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Sunday November 28th

‘Thirteen Reasons Why’ goes from novel to Netflix

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By Jenn Zuccaro
Staff Writer

I first came across the novel “Thirteen Reasons Why” when I was in middle school, which is also around the time it was published.

The story follows a boy named Clay Jensen, a shy high school student who receives a box of cassette tapes, which are later revealed to be recordings of the late Hannah Baker, Clay’s former classmate and crush who had recently committed suicide. Clay quickly learns that the tapes reveal the reasons why Hannah chose to kill herself — and since he has received the tapes, he is one of the reasons why.

Jay Asher’s 2007 novel, a controversial bestseller, tells an important story. It reminds us that actions have consequences and people have breaking points. It teaches us these things in a memorable way, with a compelling storyline that makes it difficult not to devour the entire book in one sitting.

Jay Asher’s 2007 novel, a controversial bestseller, tells an important story (envato elements).

While it might not be the most accurate representation of the realities of depression and suicide as a growing issue in high schools, it is successful in the way it helped start an important conversation within an age group that, prior to 2007, hadn’t had access to many books written specifically for teens that dealt with such heavy topics.

“13 Reasons Why,” the Netflix adaptation of Asher’s novel, keeps the main premise of the book while adding in some personal twists. For one, Clay and Hannah are more than just casual acquaintances in this version of the story. The series plays up the romance aspect of Clay and Hannah’s relationship quite a bit, forming a love story out of what was formerly little more than a casual hookup.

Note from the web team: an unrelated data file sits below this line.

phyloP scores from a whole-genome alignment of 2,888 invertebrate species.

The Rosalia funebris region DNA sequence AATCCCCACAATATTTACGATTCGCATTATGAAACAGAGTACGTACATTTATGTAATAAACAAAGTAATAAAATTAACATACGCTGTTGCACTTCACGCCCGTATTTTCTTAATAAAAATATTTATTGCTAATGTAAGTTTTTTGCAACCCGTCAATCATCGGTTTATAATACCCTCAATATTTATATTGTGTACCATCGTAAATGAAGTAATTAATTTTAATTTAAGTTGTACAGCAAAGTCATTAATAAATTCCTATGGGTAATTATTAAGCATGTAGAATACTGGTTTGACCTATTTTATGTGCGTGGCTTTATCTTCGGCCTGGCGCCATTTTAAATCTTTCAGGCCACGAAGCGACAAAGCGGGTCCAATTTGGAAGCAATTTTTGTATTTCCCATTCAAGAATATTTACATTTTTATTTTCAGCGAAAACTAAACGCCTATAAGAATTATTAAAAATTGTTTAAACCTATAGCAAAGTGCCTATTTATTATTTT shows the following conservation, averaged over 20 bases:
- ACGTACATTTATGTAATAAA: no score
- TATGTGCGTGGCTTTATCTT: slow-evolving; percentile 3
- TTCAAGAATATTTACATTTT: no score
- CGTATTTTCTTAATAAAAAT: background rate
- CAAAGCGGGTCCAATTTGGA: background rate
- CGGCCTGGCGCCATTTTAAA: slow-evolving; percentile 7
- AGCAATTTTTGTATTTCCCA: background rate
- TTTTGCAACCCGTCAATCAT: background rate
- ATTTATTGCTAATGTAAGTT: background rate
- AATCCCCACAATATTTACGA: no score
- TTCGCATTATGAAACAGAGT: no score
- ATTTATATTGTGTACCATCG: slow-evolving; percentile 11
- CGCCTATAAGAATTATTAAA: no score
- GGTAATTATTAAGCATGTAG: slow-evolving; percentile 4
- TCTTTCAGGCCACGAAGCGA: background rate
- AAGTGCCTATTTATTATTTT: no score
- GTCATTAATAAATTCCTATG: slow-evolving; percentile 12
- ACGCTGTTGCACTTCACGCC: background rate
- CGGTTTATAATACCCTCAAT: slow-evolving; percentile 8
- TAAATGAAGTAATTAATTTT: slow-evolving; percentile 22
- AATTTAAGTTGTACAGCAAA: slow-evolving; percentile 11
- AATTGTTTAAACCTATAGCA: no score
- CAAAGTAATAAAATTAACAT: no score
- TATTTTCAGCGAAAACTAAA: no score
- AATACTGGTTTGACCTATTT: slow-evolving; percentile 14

The enhancing of a love story is not a new concept regarding film and television adaptations, but the building up of Clay and Hannah’s relationship is particularly detrimental to this story in particular, and not simply because it distracts from the important topics being addressed. It also makes us regret Hannah’s death for the wrong reasons.

In the novel, we miss Hannah because we grow close to her as we learn her story and sympathize with her and the hardships she was forced to endure during her life. With the series, we miss Hannah because we want to know what might have happened between her and Clay had things not ended the way they did.

With so much focus on the romance, we lose the true tragedy of Hannah’s suicide. The Hannah Baker that Asher created wouldn’t want us to mourn her simply because she didn’t end up with her prince charming in the end.

The series also makes another smaller, yet very noticeable change to the original story. In the novel, Hannah commits suicide by swallowing pills, while in the Netflix adaptation, she slits her wrists and bleeds out in a bathtub.

Once again, this isn’t a surprising change, as adaptations often find a way of utilizing all opportunities to heighten the drama, but it is a change that I find problematic for a number of reasons. By opting to include a more violent suicide method, the show almost romanticizes the act. But the act itself is not something that we are meant to dwell on — it is the buildup to the act, the reasons why this has happened, that we are supposed to focus and reflect on.

Asher’s novel dedicates no more than a few sentences to Hannah’s actual suicide, leaving the focus where it should be: on Hannah’s story.

“13 Reasons Why” succeeds when it is not trying so hard to get us to feel a certain way. In the beginning of each episode, when Hannah Baker’s voice cuts into the room, thick with loneliness — those are the moments when I feel the most connected to Hannah and her story.

The Netflix adaptation is not a failure in any sense, but it doesn’t quite hit its mark. The suspenseful storyline, coupled with the star-crossed lovers theme and controversial subject matter, all but ensure the popularity of the series.

But if you’re interested in a less gimmicky version of Hannah Baker’s story that colors her as a deeply troubled teen rather than merely the Juliet to Clay’s Romeo, then Asher’s novel might be the better choice.


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